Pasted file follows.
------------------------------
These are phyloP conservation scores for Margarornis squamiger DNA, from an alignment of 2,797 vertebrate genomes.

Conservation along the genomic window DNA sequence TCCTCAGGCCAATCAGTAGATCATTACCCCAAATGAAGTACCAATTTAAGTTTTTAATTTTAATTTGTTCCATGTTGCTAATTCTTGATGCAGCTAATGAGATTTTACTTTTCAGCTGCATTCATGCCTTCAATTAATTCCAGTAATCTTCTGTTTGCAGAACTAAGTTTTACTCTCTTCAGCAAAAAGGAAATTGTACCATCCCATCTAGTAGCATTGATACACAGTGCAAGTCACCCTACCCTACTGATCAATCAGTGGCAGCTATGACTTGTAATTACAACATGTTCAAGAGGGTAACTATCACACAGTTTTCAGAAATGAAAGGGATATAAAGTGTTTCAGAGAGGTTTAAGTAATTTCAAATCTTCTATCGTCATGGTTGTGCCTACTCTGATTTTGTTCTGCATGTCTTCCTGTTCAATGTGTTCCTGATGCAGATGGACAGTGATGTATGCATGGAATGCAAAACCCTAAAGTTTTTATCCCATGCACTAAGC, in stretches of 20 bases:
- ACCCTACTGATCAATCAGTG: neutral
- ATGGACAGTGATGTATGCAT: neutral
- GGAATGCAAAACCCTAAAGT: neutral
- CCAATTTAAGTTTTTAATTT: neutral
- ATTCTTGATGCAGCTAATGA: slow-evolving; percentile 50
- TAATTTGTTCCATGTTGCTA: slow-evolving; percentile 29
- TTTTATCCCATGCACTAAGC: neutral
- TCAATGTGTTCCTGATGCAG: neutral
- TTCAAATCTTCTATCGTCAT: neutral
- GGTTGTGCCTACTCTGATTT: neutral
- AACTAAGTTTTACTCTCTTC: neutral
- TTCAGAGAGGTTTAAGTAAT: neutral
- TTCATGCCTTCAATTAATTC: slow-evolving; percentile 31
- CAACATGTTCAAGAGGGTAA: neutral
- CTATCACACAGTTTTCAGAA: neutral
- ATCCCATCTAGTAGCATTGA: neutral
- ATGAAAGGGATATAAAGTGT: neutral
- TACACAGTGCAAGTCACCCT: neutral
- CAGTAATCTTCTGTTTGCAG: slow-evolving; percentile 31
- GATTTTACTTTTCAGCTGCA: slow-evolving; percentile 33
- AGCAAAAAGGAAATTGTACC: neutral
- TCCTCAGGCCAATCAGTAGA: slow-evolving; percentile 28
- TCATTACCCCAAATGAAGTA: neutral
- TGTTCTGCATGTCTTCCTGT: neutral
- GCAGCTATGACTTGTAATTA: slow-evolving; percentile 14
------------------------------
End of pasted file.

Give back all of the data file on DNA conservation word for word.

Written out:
These are phyloP conservation scores for Margarornis squamiger DNA, from an alignment of 2,797 vertebrate genomes.

Conservation along the genomic window DNA sequence TCCTCAGGCCAATCAGTAGATCATTACCCCAAATGAAGTACCAATTTAAGTTTTTAATTTTAATTTGTTCCATGTTGCTAATTCTTGATGCAGCTAATGAGATTTTACTTTTCAGCTGCATTCATGCCTTCAATTAATTCCAGTAATCTTCTGTTTGCAGAACTAAGTTTTACTCTCTTCAGCAAAAAGGAAATTGTACCATCCCATCTAGTAGCATTGATACACAGTGCAAGTCACCCTACCCTACTGATCAATCAGTGGCAGCTATGACTTGTAATTACAACATGTTCAAGAGGGTAACTATCACACAGTTTTCAGAAATGAAAGGGATATAAAGTGTTTCAGAGAGGTTTAAGTAATTTCAAATCTTCTATCGTCATGGTTGTGCCTACTCTGATTTTGTTCTGCATGTCTTCCTGTTCAATGTGTTCCTGATGCAGATGGACAGTGATGTATGCATGGAATGCAAAACCCTAAAGTTTTTATCCCATGCACTAAGC, in stretches of 20 bases:
- ACCCTACTGATCAATCAGTG: neutral
- ATGGACAGTGATGTATGCAT: neutral
- GGAATGCAAAACCCTAAAGT: neutral
- CCAATTTAAGTTTTTAATTT: neutral
- ATTCTTGATGCAGCTAATGA: slow-evolving; percentile 50
- TAATTTGTTCCATGTTGCTA: slow-evolving; percentile 29
- TTTTATCCCATGCACTAAGC: neutral
- TCAATGTGTTCCTGATGCAG: neutral
- TTCAAATCTTCTATCGTCAT: neutral
- GGTTGTGCCTACTCTGATTT: neutral
- AACTAAGTTTTACTCTCTTC: neutral
- TTCAGAGAGGTTTAAGTAAT: neutral
- TTCATGCCTTCAATTAATTC: slow-evolving; percentile 31
- CAACATGTTCAAGAGGGTAA: neutral
- CTATCACACAGTTTTCAGAA: neutral
- ATCCCATCTAGTAGCATTGA: neutral
- ATGAAAGGGATATAAAGTGT: neutral
- TACACAGTGCAAGTCACCCT: neutral
- CAGTAATCTTCTGTTTGCAG: slow-evolving; percentile 31
- GATTTTACTTTTCAGCTGCA: slow-evolving; percentile 33
- AGCAAAAAGGAAATTGTACC: neutral
- TCCTCAGGCCAATCAGTAGA: slow-evolving; percentile 28
- TCATTACCCCAAATGAAGTA: neutral
- TGTTCTGCATGTCTTCCTGT: neutral
- GCAGCTATGACTTGTAATTA: slow-evolving; percentile 14